Mitochondria – more than power plants in cells
Mitochondria are the large organelles that exist in most human cells. They are the critical organelles that generate ATP through the respiratory chain and produce the intermediate metabolites that are essential to various cellular processes. During aging, the respiratory chain losses its efficacy and the membrane of the mitochondria become leaky, which cause multiple aging phenotypes. In fact, aging research in past decades has suggested that mitochondria are the central node that are cross-talking with various age-related pathways. Therefore, mitochondria can no longer be viewed as simple power plants but rather as platforms for intracellular signaling, regulators of innate immunity, and modulators of stem cell activity. In turn, each of these properties provides clues as to how mitochondria might regulate aging and age-related diseases (Sun et al., 2016).
Reactive Oxygen Species and oxidative damage: not the primary culprit?
When talking about mitochondria and aging, the mitochondrial free radical theory is one of several theories of aging that have been developed for decades. During the aging process, the dysfunctional mitochondria increase the production of reactive oxygen species (ROS). This highly reactive agent could cause oxidative damage, which further damage the mitochondria as well as the whole cell.
However, the role of ROS in aging has become controversial in recent years as some studies suggest that increased mitochondrial ROS and oxidative damage may prolong lifespan in yeast and C. ele-gans (Dunn et al., 2015). Moreover, genetic manipulations in mice that increase mitochondrial ROS and oxidative damage do not accelerate aging (see “Mice deficient in both Mn superoxide dismutase and glutathione peroxidase-1 have increased oxidative damage and a greater incidence of pathology but no reduction in longevity”). More importantly, mice with increased antioxidant defenses do not present an extended lifespan (see “The overexpression of major antioxi-dant enzymes does not extend the lifespan of mice”). Finally, various studies also point out that genetic manipulations that impair mitochondrial function, but do not increase ROS, accelerate aging.
This evidence suggests that the role of mitochondrial dysfunction in aging is far more complicated than oxidative damage caused by ROS.
Mitochondrial biogenesis is reduced during aging
Besides ROS, mitochondrial dysfunction can contribute to aging through numerous mechanisms. One of them is the reduced biogenesis of mitochondria, or the decreased ability to generate new, healthy mitochondria. This can lead to various age-related physiological declines, including the deterioration of muscle function. Interestingly, physical exercise and dietary restriction (i.e., fasting) can alleviate mitochondrial degeneration and thus improve healthspan.
Sirtuins regulate mitochondral biogenesis
There are seven Sirtuins in humans (SIRT1-7) which are the primary “longevity factors” that depend on NAD+. Interestingly, three of these seven proteins (SIRT3-5) are targeted to the mitochondria and SIRT1 itself is a regulator of mitochondrial biogenesis.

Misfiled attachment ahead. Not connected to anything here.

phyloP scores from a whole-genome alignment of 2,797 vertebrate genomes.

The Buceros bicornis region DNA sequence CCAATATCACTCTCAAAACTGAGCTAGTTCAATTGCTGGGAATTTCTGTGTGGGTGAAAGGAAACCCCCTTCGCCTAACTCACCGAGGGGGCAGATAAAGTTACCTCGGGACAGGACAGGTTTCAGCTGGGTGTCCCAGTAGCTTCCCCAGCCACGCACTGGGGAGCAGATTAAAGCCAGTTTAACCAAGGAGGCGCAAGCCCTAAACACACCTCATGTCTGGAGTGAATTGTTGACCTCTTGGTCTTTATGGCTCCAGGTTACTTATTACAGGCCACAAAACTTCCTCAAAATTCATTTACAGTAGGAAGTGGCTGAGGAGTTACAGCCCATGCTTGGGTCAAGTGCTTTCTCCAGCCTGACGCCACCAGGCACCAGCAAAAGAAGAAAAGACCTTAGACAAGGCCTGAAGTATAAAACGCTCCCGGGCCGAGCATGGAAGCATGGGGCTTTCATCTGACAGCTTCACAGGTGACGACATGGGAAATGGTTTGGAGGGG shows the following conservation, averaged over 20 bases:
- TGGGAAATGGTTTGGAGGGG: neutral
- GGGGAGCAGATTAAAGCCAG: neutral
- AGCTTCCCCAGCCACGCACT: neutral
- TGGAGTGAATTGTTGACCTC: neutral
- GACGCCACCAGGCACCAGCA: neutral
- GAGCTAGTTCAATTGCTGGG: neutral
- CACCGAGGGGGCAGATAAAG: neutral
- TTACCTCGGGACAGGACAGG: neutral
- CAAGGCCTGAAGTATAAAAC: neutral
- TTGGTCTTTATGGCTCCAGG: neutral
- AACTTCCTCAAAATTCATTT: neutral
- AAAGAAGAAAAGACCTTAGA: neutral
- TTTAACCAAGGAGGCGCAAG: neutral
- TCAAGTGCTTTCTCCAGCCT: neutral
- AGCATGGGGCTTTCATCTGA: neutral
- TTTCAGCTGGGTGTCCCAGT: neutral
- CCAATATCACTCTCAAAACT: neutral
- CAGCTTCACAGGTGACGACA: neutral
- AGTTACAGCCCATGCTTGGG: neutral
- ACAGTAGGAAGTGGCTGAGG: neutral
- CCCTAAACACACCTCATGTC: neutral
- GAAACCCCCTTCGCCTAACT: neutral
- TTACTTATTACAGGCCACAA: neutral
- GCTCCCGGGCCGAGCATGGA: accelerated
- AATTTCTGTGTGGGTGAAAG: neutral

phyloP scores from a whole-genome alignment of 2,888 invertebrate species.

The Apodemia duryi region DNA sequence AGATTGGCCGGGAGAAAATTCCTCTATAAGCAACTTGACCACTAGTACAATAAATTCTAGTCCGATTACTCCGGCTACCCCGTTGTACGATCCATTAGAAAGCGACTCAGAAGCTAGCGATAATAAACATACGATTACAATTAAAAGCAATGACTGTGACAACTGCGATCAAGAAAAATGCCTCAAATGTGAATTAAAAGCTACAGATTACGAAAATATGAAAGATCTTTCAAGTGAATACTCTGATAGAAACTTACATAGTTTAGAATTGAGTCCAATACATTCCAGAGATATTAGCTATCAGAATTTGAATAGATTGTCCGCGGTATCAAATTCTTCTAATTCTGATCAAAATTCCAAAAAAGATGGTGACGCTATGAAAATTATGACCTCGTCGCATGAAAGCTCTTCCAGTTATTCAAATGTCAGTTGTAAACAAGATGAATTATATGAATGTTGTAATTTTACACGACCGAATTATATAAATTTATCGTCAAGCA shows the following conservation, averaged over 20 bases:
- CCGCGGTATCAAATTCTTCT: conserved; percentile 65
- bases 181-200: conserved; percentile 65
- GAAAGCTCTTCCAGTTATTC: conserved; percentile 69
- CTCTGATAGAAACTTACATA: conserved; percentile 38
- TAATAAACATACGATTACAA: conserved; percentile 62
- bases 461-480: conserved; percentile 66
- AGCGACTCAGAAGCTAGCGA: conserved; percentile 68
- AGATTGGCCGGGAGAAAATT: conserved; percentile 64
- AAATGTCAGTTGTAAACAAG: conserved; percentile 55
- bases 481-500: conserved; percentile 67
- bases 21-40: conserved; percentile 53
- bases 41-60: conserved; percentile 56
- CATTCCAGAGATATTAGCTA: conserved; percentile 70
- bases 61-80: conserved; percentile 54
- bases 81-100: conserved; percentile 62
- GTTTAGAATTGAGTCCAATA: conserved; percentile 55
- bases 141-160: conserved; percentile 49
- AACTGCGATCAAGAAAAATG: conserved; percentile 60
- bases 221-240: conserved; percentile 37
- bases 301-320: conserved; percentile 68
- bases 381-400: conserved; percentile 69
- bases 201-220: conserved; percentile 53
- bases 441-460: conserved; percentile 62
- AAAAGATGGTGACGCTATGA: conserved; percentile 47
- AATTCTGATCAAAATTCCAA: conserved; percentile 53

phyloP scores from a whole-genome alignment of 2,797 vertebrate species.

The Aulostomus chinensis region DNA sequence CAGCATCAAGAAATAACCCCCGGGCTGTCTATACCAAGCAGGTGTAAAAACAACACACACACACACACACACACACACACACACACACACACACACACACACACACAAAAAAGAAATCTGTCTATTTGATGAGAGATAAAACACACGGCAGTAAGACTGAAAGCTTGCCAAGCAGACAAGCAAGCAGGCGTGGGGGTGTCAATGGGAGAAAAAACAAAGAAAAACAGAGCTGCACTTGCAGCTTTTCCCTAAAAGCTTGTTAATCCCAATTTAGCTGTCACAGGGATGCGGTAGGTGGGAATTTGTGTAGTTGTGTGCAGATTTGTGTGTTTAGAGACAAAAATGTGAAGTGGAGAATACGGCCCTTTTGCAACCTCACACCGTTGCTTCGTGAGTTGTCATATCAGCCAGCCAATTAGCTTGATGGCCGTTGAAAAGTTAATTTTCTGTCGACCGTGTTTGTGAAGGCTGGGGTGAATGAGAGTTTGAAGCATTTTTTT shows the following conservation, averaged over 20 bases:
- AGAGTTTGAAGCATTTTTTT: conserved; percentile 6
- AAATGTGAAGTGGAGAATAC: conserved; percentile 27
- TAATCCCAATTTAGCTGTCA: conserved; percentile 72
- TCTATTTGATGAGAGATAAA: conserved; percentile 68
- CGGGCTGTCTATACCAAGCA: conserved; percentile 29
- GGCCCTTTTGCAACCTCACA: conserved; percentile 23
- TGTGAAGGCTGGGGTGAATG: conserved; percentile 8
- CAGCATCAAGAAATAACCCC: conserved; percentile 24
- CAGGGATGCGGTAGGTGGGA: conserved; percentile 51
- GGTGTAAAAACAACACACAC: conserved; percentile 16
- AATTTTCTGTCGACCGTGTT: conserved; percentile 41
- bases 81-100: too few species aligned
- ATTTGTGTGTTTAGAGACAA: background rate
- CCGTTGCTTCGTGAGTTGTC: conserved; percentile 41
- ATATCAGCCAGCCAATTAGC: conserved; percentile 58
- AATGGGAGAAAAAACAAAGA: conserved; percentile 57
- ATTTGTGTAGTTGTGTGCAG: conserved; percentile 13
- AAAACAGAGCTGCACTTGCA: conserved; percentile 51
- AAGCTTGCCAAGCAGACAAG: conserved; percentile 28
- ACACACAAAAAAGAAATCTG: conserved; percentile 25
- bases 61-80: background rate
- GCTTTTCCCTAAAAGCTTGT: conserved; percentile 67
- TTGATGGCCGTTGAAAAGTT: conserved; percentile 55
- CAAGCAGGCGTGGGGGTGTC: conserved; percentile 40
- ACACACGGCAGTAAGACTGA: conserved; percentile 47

SIRT1 modulates mitochondrial biogenesis through a process involving the transcriptional coactivator, which activates a specific gene expression program and the removal of damaged mitochondria by autophagy (see “A role for the NAD-dependent deacetylase Sirt1 in the regulation of autophagy”).
Besides SIRT1, the main mitochondrial deacetylase, SIRT3, can target many enzymes involved in energy metabolism, including respiratory chain and ketogenesis components. SIRT3 can also directly control the rate of ROS production by modifying the key enzyme in the process.
These results collectively suggest that sirtuins and NAD+ may control mitochondrial function and thus play a protective role against age-associated diseases.
Mitochondria, a Nexus for calorie restriction, NAD+ and Sirtuins
One of the most well-known mechanisms for longevity is calorie restriction. Surprisingly, calorie restriction-induced longevity is mediated (at least partially) by improved mitochondrial function and sirtuin activities.
In yeast, calorie restriction increased the mitochondrial respiration and activity of yeast SIR2 and thereby extended lifespan. In C. elegans, calorie restriction was shown to require two sensory neurons, which trigger an increase in mitochondrial respiration. In mice, calorie restriction is mediated by SIRT1, which increases respiration as well as the number of mitochondria per cell. NAD/NADH ratio and SIRT1 protein levels are increased in several rodent tissues during calorie restriction.
Finally, some of these effects found in mice also have been observed in a six-month human trial in which subjects were calorie restricted. Most strikingly, muscle punch biopsies from these calorie-restricted individuals showed upregulation of SIRT1, the mitochondrial protein TFAM, and the number of mitochondria compared to biopsies from control individuals on a regular diet.
These findings suggest that a conserved pathway may operate in mammals during calorie restriction involving the activation of SIRT1 and increased NAD+ that triggers an increase in mitochondrial activity, which in turn suggest the essential role of NAD+ in this process (read more at “Mitochondria—A Nexus for Aging, Calorie Restriction, and Sirtuins?”).